Arsene Wenger's pioneering spirit leaves a legacy for Jose Mourinho to envy
Goodbye and good riddance? Arsene Wenger may never have to meet Jose Mourinho in a professional capacity again after Arsenal visit Manchester United on Sunday. Given the Portuguese has branded him a "voyeur" and a "specialist in failure", Wenger would have to be a particularly forgiving type to want to meet personally.
As Mourinho has only lost twice in 18 previous meetings -- once in a Community Shield, once when the younger man fielded a weakened side to prioritise the Europa League -- Wenger has few reasons to want a footballing reunion. Mourinho has been his acid-tongued nemesis.
Wenger's time in England can be divided into two periods: before Mourinho's 2004 arrival and after. Wenger won his third league title in 2004; there have been none since. Mourinho's Unbreachables displaced Wenger's Invincibles as champions. His Arsenal side went undefeated in the top flight in the last season before Chelsea brought in the Portuguese; his final Gunners team have been defeated 11 times already. It is an exaggeration to attribute it solely to Mourinho, who has not been a constant in the Premier League for those 14 seasons, but he was, to borrow Ivan Gazidis' phrase, a catalyst for change.
That change was in part stylistic. Mourinho's brand of football became the dominant type in the late Noughties, a cautious counter-attacking ethos being shared by Rafa Benitez and, at times, mimicked by Sir Alex Ferguson. Mourinho's tactic of fielding three central midfielders, with a specialist holding player, was widely copied; rewind to Wenger's early years and it is notable how much space his players found against 4-4-2 teams in the No. 10 position. Mourinho closed much of it off.
Of course, there is a second argument that football moved on again, Pep Guardiola-esque passing and pressing leaving the Portuguese one step behind the times and the Frenchman two.
Of similar pertinence in 2004 was the shift in finances. Symbolically, Arsenal's newly crowned champions spent about £4 million, while Chelsea's outlay was around £90 million to become champions in Mourinho's initial summer. Wenger was the economist who prospered in a world before petrodollars distorted the footballing landscape, the believer in fiscal prudence who was left complaining about "financial doping".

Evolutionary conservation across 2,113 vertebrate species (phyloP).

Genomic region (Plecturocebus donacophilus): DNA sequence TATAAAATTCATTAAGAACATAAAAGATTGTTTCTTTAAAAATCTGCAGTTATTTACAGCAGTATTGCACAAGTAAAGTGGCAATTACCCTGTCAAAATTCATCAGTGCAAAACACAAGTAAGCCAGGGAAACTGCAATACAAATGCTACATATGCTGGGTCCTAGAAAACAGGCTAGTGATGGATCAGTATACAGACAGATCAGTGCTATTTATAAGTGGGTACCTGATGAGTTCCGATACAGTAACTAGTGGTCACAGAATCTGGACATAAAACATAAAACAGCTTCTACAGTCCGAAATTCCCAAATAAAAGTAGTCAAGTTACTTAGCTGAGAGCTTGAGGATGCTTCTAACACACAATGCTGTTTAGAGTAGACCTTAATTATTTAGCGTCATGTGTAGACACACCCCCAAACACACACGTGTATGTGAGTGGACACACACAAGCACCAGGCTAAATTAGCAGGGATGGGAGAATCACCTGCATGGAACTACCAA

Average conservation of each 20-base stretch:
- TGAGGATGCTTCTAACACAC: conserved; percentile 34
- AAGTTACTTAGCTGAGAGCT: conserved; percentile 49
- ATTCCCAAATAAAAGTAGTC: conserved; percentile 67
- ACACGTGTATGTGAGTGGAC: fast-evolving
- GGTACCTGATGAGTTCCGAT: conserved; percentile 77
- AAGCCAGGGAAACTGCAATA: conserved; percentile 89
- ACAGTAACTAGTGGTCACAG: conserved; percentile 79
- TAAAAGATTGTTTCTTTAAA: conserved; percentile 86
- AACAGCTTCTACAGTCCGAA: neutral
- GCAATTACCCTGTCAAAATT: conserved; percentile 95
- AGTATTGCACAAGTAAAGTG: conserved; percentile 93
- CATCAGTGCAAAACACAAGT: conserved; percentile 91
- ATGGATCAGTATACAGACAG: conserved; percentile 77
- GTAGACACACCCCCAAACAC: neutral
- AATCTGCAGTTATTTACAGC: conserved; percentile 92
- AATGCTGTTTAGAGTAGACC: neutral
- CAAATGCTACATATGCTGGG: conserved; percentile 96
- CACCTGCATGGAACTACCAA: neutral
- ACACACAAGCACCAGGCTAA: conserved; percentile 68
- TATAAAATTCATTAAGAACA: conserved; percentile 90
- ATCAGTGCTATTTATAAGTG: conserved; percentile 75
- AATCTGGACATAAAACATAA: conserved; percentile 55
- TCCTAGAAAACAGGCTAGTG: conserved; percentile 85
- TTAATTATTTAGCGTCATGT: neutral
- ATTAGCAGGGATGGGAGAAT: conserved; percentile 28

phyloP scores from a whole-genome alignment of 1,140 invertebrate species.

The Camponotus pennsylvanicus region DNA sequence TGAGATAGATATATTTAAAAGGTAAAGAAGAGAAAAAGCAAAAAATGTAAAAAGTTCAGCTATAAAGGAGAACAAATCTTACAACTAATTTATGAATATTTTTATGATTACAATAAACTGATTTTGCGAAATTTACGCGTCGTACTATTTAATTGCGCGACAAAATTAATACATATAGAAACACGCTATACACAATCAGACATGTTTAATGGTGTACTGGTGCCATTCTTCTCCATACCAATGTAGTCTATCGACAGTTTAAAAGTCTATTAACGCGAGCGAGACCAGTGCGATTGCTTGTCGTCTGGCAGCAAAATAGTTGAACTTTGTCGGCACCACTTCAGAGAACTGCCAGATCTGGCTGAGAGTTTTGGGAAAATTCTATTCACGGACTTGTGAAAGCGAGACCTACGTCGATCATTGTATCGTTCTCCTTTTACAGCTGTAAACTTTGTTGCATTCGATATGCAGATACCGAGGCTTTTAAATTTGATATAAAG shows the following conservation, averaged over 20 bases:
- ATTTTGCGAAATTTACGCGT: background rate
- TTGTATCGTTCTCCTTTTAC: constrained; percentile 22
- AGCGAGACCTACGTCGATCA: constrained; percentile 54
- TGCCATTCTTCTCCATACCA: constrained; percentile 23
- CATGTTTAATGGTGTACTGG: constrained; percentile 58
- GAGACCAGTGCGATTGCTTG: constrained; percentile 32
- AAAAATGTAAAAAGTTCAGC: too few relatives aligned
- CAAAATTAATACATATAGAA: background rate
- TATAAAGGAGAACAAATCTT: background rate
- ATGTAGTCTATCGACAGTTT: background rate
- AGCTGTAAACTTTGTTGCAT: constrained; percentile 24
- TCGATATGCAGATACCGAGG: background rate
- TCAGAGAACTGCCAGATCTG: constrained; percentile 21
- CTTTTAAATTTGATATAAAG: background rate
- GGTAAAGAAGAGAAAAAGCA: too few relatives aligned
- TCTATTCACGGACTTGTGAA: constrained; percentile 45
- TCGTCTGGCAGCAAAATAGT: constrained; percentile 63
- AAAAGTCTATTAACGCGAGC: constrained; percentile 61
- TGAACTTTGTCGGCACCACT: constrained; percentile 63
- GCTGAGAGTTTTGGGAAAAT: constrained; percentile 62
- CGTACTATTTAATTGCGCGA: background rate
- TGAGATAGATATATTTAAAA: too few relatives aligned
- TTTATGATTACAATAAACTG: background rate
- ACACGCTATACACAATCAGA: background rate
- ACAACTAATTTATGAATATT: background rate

And yet if there is a case that Mourinho, as much as anyone, has consigned Wenger to the past, there is a case that history will be kinder to the older man -- the history of their time in England, anyhow. Elsewhere, Mourinho's feat in making Porto officially Europe's finest team remains remarkable. He could retain the distinction of being the last Champions League winner from outside the major five domestic leagues. He secured Inter Milan's first Champions League for 45 years and their last for quite some time.
He rebranded Chelsea, from entertaining nearly men to ruthlessly efficient, at times determinedly dull, winners. He left sufficiently deep foundations that he built the team that won in the Champions League in 2012, almost five years after his first sacking. He has as many league titles as and more League Cups than Wenger from a much shorter time in England.
And yet legacy is not dictated by the trophy cabinet alone. Wenger's is apparent in bricks and mortar, in the stadium whose construction he financed in the austerity years. It is not even confined to Arsenal; it is tempting to imagine a world where Wenger had failed at Highbury and was dismissed as a hapless curiosity from overseas, an experiment with a bad idea, a Jozef Venglos for the early Premier League years. Perhaps English football would have reverted to insularity, the legions of foreign managers never employed and the flow of imported talents instead only being a trickle.
He was the pioneer, Mourinho one of the beneficiaries.
Yet if the latter, by signing Didier Drogba and Michael Essien, was a reason why Wenger lost his unique selling position -- a near-monopoly on buying the finest the French league had to offer -- the 68-year-old can boast more genuinely inspirational signings. He bought at a younger age, or a lesser price, or reinvented recruits: Thierry Henry, Patrick Vieira, Nicolas Anelka, Emmanuel Petit, Robert Pires, Marc Overmars, Freddie Ljungberg, Cesc Fabregas and Kolo Toure are all examples of at least one and came in a golden age of recruitment featuring a brilliant brand of football.
Wenger was a revelatory revolutionary, and it if is damning Mourinho with faint praise to merely deem him a hugely effective pragmatist when his influence was also felt across a division, then legacy can be based on intangibles such as memory. Thoughts of Wenger's best Arsenal sides should remain cherished.
And he should keep his distinctions. It is a coincidence that he is bowing out as Mourinho seems set to lose his Premier League points record, of 95, to Guardiola's Manchester City. However, the fact that the 2003-04 Arsenal are still the only English side to complete a league season unbeaten since 1889 indicates the enormity of the feat. Given ever shorter managerial reigns, his tally of seven FA Cups may also stay unequalled. Perhaps longevity, even with the fractious final few years, makes it easier to shape an identity of a club and thus leave an imprint.
The competitor in Mourinho will be all too aware he has won the battles and the war against Wenger. Yet while their philosophical differences -- pragmatism versus idealism -- give them different brands of greatness, Wenger's enduring appeal to the romantics may give him the more enviable legacy.
Richard Jolly covers the Premier League and Champions League for ESPN FC. Twitter: @RichJolly.